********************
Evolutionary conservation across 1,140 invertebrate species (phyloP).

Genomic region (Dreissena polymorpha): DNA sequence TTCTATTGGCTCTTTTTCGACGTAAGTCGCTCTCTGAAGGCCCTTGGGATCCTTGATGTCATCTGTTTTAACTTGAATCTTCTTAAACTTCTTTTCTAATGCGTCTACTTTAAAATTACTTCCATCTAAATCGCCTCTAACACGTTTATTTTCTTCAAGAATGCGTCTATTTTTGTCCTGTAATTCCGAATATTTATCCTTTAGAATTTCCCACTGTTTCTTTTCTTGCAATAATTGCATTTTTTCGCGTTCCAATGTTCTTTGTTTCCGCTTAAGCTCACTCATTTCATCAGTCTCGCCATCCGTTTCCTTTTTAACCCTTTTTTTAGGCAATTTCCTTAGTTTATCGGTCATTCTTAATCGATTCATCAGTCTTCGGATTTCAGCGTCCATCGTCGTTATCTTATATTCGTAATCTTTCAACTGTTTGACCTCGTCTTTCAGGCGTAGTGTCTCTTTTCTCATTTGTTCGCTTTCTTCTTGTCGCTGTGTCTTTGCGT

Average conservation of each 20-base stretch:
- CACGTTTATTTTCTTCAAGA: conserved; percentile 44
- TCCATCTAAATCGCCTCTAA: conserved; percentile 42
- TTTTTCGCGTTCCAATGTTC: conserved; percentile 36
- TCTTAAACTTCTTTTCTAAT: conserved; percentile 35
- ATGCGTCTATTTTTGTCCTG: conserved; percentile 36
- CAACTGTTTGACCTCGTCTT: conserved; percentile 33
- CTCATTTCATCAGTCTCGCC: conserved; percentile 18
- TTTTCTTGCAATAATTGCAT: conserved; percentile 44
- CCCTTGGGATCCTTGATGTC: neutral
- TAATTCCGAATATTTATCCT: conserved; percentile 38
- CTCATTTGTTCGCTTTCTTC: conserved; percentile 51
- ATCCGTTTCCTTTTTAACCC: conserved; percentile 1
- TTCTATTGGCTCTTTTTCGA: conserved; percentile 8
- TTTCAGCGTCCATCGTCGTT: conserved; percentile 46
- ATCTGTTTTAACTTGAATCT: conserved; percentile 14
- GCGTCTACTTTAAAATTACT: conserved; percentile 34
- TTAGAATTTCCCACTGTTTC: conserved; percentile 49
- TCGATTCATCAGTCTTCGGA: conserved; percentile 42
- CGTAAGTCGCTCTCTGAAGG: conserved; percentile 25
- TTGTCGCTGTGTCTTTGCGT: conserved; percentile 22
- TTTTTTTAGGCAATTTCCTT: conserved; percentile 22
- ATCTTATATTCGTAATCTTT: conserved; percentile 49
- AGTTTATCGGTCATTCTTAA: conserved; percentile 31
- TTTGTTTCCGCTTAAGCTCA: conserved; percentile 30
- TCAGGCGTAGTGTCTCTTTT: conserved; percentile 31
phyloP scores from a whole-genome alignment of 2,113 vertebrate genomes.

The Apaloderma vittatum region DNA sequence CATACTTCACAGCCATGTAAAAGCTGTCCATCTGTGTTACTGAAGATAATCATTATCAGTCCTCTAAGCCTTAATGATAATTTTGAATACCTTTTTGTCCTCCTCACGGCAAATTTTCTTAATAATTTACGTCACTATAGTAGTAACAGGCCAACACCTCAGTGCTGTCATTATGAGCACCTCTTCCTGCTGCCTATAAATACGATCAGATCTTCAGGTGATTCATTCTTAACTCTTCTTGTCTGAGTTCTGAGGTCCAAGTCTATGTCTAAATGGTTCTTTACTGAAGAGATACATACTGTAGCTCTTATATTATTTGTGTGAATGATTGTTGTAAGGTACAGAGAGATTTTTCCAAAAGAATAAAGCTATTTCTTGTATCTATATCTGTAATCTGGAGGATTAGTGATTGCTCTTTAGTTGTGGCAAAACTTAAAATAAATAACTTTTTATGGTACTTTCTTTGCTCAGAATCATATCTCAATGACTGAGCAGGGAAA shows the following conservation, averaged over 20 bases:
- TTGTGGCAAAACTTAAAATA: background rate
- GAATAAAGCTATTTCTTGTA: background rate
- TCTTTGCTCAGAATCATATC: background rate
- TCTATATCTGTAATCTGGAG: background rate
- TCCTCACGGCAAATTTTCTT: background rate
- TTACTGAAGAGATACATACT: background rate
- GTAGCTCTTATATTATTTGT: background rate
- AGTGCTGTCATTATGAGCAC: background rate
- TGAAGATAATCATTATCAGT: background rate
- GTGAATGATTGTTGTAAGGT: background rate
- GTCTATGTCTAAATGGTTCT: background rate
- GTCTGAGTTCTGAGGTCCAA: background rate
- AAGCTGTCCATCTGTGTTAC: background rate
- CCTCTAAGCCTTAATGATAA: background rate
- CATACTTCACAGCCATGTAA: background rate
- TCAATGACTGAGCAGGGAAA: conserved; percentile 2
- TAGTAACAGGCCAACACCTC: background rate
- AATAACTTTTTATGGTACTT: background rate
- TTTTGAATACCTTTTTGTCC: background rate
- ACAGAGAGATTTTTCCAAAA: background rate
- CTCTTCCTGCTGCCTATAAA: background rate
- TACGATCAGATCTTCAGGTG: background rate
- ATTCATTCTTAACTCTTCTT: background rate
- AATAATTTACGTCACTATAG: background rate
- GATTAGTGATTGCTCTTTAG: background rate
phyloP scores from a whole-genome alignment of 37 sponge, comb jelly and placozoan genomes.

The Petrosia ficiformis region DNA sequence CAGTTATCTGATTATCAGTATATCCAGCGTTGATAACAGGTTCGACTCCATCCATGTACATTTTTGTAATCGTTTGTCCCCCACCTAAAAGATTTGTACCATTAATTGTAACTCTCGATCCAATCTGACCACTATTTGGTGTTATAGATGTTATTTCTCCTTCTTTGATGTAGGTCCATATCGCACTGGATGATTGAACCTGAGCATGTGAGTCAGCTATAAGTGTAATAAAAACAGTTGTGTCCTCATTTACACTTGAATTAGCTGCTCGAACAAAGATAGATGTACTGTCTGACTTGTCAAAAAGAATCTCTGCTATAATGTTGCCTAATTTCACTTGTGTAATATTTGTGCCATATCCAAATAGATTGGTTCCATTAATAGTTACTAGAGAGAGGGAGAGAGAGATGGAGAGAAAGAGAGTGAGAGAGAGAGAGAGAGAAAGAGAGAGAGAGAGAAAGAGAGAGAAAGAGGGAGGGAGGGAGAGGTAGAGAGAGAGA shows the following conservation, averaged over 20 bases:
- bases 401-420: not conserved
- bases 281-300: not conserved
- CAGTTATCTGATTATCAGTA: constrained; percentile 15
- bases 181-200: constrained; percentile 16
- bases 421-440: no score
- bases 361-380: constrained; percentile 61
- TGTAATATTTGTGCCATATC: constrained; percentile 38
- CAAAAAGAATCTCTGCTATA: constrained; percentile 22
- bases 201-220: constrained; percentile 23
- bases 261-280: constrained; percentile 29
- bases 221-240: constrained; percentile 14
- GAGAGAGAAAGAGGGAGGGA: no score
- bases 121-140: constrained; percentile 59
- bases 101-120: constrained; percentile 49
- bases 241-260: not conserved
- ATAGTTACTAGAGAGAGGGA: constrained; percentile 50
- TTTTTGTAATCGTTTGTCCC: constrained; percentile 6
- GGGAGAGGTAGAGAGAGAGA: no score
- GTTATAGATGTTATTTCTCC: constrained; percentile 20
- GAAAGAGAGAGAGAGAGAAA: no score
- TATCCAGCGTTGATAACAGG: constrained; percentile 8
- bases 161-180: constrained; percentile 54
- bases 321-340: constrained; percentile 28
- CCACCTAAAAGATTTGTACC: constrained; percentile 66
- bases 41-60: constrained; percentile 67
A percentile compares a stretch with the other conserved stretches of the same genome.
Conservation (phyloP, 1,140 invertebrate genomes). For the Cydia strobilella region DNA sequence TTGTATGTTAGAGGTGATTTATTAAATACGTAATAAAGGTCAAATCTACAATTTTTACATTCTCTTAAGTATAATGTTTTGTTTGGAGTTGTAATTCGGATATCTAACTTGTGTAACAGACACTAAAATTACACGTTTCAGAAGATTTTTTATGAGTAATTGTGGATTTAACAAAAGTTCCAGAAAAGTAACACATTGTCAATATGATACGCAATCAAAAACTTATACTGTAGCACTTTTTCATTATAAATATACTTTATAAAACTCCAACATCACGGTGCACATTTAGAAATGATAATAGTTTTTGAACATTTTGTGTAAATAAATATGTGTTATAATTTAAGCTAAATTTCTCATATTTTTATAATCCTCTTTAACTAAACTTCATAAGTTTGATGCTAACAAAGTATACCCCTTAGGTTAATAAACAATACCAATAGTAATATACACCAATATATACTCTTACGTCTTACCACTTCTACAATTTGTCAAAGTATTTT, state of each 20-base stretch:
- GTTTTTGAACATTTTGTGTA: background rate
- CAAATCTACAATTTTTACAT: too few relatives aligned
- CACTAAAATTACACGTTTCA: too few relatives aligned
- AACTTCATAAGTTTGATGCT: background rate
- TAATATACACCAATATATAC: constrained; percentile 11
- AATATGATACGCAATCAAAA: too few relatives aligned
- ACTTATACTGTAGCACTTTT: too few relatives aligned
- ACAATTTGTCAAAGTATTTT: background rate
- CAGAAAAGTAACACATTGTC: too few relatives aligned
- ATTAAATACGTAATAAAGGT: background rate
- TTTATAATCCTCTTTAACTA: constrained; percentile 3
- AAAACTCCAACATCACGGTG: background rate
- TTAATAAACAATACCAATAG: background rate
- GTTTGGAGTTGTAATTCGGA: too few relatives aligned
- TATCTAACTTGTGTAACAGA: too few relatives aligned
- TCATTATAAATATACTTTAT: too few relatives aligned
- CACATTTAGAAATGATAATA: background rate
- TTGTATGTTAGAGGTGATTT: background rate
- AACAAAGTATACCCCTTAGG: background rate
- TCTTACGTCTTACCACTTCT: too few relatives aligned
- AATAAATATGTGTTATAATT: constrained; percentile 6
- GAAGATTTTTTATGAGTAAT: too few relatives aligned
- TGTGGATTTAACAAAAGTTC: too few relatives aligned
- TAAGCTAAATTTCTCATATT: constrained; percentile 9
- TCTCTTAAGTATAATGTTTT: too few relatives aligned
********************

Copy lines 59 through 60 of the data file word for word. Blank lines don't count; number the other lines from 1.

- bases 281-300: not conserved
- CAGTTATCTGATTATCAGTA: constrained; percentile 15